Tuesday, March 01, 2011

On Quaker Life and the Peace Testimony

"I know plenty of Quakers who have served in the military. I know plenty of Quakers who have marched against war. I wouldn’t consider one group of Friends better peacemakers than the other." – Katie Terrell, editorial, Quaker Life magazine.

I’m like Katie in this (and far different from her in many other ways). And her recent editorial, (read it please – and the entire Quaker Life issue when it’s available) has certainly stirred the Quaker pot, as evidenced on Quaker Life’s Facebook page. As I pondered what she wrote, I was reminded of a section of my book Sacred Compass that deals with this issue to some extent – the issue being, in my eyes, how Quakers (indeed how Christians of all stripes) have arrived at different conclusions about how to live out the peace testimony. And how we can learn to respect another’s decision if we trust that God is working in others as God is working with us.

For myself, I am today a firm adherent of the traditional understanding of the Peace Testimony – that Christians should not participate, under any circumstances, in making war on others. But, I did not arrive at this place easily. And so I offer the following from Sacred Compass.
Why don't we all have the same leading about the same issue? I think it's because Christ, our Inner Teacher, knows our teachability. The Spirit works with us where we are and within our own capacities for growth. Yes, God might stretch us. We will probably feel such spiritual stretching most when we’re lead in a way that others are not. But as the Psalmist says, “I am the Lord your God, who teaches you for your own good, who leads you in the way you should go.” You. In your way. God will not teach anyone else in your way; everyone is taught differently.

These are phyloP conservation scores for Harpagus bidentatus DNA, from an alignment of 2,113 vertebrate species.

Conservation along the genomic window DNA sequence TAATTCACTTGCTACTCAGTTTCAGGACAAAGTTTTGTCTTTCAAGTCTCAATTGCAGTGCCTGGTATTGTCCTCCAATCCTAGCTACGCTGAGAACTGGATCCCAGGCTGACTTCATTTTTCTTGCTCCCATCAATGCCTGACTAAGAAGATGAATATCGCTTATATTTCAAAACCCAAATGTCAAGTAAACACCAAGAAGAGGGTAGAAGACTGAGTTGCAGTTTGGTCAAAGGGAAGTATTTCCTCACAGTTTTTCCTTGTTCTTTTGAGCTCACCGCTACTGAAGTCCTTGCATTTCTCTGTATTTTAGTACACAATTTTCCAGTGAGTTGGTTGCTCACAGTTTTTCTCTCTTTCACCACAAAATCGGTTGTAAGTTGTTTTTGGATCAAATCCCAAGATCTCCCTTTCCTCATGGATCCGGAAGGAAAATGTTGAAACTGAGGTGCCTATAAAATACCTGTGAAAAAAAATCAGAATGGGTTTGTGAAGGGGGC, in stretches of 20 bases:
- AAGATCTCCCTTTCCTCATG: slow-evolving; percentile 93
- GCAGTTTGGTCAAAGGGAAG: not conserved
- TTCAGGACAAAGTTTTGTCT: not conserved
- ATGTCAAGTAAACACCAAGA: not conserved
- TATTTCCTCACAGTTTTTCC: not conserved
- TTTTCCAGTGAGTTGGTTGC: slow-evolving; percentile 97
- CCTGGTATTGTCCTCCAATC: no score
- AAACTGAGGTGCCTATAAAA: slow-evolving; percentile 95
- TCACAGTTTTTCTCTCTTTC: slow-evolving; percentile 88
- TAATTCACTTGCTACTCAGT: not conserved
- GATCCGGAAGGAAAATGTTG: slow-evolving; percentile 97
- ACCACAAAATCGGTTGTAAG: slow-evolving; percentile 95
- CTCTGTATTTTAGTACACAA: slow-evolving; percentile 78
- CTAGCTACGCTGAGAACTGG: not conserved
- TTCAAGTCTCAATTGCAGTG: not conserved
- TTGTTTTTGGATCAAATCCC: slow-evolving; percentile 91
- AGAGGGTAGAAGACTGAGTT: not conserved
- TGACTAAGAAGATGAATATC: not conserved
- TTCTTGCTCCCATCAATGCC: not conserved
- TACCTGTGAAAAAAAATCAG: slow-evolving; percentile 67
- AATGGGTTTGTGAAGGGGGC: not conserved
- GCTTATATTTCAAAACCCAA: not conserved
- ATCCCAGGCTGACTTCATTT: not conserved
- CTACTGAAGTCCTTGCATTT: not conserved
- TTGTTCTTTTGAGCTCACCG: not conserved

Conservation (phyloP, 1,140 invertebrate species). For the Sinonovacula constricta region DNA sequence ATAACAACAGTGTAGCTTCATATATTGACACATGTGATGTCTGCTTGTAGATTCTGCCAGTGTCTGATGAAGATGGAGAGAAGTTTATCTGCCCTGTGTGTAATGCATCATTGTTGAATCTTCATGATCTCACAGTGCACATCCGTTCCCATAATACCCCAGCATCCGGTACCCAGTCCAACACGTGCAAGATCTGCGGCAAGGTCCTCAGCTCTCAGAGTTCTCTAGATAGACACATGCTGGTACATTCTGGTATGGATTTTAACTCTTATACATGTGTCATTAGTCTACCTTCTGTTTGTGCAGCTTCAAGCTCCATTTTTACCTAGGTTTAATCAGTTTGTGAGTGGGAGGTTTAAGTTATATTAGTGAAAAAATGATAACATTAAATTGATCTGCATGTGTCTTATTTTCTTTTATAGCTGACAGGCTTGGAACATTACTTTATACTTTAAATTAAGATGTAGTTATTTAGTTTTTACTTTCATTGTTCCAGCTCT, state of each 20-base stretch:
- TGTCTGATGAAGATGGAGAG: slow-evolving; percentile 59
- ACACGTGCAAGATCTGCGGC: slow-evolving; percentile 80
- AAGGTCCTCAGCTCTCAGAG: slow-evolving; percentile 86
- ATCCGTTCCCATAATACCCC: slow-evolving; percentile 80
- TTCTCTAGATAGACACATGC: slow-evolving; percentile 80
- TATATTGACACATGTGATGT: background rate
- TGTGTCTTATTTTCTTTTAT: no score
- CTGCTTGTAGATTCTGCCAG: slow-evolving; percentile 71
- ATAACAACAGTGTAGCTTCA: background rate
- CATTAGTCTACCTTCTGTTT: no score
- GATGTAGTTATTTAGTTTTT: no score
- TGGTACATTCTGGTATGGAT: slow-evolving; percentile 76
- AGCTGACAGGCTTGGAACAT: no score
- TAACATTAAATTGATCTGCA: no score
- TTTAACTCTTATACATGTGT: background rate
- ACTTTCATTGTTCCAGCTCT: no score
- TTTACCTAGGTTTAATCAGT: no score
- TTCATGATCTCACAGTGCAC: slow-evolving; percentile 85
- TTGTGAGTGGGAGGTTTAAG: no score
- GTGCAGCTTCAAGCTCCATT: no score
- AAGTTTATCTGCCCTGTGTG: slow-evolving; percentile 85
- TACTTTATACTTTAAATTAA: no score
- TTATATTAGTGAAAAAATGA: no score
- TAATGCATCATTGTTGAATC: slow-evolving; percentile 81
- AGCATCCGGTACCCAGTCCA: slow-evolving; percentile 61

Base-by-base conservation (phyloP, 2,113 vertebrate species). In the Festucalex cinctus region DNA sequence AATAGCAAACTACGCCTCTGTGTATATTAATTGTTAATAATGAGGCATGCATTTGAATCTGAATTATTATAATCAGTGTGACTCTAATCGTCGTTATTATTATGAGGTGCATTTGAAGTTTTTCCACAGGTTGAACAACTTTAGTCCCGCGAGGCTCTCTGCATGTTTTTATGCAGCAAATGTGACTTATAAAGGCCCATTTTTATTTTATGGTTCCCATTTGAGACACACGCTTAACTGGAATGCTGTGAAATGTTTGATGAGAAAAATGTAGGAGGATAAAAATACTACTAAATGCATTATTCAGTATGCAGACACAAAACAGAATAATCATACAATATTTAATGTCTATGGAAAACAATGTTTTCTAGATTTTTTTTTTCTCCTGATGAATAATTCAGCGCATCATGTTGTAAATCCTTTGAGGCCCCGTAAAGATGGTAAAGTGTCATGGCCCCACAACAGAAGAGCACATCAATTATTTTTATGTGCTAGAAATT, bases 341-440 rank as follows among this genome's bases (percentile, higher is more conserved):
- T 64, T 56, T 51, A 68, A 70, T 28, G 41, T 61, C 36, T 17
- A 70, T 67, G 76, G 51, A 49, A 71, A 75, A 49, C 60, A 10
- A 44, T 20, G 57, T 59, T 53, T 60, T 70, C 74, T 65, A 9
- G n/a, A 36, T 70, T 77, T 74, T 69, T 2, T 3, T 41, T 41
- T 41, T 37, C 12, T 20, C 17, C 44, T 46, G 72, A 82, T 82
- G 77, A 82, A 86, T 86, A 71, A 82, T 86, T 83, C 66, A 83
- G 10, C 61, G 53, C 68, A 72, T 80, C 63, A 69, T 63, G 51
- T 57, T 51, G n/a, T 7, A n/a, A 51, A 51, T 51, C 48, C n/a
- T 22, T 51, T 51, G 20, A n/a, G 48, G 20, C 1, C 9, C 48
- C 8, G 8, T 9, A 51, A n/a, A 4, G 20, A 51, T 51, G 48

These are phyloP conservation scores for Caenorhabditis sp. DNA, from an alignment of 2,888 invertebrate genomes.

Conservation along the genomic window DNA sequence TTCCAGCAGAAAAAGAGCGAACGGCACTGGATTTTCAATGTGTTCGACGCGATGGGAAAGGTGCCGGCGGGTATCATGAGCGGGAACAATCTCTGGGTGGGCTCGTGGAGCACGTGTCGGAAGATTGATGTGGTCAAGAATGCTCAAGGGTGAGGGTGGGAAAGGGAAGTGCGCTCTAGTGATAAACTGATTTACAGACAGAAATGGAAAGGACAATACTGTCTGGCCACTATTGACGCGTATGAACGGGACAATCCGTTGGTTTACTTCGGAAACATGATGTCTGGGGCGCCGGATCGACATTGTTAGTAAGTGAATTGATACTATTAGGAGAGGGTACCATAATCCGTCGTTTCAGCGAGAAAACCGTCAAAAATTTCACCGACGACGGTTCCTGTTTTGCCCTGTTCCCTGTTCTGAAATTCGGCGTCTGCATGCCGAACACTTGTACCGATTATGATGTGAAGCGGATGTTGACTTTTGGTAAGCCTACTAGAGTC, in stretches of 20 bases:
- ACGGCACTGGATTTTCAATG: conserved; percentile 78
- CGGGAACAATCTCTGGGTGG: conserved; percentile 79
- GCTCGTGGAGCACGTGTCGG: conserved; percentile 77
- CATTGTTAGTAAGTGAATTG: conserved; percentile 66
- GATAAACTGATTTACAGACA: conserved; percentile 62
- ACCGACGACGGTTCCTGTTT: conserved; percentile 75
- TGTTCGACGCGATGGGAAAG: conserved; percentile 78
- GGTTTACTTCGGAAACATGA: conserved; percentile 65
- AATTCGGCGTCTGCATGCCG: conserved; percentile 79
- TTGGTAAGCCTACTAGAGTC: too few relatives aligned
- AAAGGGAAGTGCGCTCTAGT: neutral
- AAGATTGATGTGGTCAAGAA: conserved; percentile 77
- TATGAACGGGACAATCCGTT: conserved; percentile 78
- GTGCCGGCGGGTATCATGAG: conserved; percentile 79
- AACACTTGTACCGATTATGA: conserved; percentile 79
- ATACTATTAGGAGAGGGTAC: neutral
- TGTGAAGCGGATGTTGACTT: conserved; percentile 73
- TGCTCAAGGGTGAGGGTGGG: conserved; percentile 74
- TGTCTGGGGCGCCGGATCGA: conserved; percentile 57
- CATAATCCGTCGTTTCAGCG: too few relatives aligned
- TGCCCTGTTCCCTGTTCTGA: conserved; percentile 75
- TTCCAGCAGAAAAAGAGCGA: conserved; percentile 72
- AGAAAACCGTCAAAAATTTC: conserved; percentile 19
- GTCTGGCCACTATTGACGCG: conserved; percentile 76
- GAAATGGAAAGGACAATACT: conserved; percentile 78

I turned eighteen at the height of the Vietnam Conflict. This meant I was supposed to register for the draft, which I did. Since I was a Quaker, I had the choice of signing up as a conscientious objector, but I couldn’t. At that time I was ambivalent about war. Four of my uncles served in the military, and my mother’s father fought in the Spanish-American War, yet I didn’t feel led to that same way. I had been accepted into college and knew that as long as I kept my grades up I wouldn’t have to decide whether or not to go to war for at least four years. So I registered and got my student deferment.

My friend Bob Gosney, who I met in seminary a few years later, found his way opening very differently. After initially not registering for the draft, he registered and applied for conscientious-objector status. He felt his participation in war went against his call to live in love and with nonviolence toward others, so he acted to keep himself out of the war. But Bob’s application for conscientious-objector status was denied, and he refused induction into the military. He didn’t flee to Canada to avoid prosecution, but rather stayed and took his lumps. He found himself in federal district court facing a five-year prison sentence and a ten thousand dollar fine. However, the Selective Service System had the court case dismissed and reconsidered his application. He was found to be a conscientious objector and served two years of alternate service working at a state institution for mentally handicapped people.